BRIDGE

Sunday Tasmanian - Tassie Living - - WATCH ON PRESTO - with DOU­GLAS NEW­LANDS

My sis­ter played an ex­cel­lent hand re­cently in the Waver­ley Congress. She opened 1NT on the South hand and North forced in spades. When South cue bid 4C, suggest­ing slam suit­abil­ity, North used RKC: 5D show 3 key­cards and 5NT showed all the key­cards were held. 6C showed the KC and North bid the grand slam. South had no ex­tras and, when West led the jack of clubs, de­clarer could only count twelve tricks and the only ex­tra chance seems to be a 3-3 break in clubs which is less likely af­ter the lead. Can you see how to play this hand?

Hav­ing only one loser prompts one to look for a squeeze but West can’t be squeezed in hearts and clubs be­cause East can also guard the hearts. For the same rea­son, you can’t squeeze East in the reds. How­ever, you can play both squeezes at the same time – a dou­ble squeeze. To make this work, you need to cash as many side suit win­ners as pos­si­ble be­fore the last trump so that both squeezes will work.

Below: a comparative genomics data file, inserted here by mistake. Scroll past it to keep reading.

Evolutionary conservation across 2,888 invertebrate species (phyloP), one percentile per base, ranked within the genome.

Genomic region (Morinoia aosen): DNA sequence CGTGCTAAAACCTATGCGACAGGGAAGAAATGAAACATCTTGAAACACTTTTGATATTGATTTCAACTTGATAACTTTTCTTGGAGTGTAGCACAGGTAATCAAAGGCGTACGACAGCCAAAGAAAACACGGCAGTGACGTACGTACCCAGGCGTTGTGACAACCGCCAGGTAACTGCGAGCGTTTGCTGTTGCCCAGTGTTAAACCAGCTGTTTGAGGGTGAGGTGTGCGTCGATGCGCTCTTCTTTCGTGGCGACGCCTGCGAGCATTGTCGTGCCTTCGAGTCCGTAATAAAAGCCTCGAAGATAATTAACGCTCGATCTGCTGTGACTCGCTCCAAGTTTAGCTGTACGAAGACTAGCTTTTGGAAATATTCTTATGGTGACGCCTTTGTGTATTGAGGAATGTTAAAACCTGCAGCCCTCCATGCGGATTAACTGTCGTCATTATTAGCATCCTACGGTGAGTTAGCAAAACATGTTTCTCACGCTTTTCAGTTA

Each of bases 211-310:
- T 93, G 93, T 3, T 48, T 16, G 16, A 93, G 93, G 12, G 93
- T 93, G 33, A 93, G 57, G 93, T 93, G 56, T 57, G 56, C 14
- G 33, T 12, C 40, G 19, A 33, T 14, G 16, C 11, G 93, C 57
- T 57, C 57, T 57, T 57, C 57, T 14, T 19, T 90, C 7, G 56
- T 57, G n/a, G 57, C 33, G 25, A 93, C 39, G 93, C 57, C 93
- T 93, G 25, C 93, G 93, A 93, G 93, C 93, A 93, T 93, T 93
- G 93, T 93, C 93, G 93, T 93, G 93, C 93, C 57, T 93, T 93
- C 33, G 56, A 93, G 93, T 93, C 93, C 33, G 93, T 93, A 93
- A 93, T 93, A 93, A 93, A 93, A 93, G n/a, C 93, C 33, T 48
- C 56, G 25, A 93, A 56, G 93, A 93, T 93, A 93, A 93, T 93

Draw trumps, cash the high clubs, the AH and the rest of the trumps. Be­fore the last trump the po­si­tion is

Now, on the last trump, East must keep two di­a­monds and so lets go a heart and South can dis­card a di­a­mond since it has ful­filled its func­tion as a threat against East. West can dis­card a di­a­mond but when de­clarer now plays the ace of di­a­monds, West can­not guard both hearts and clubs and the con­tract makes.

Well played sis!

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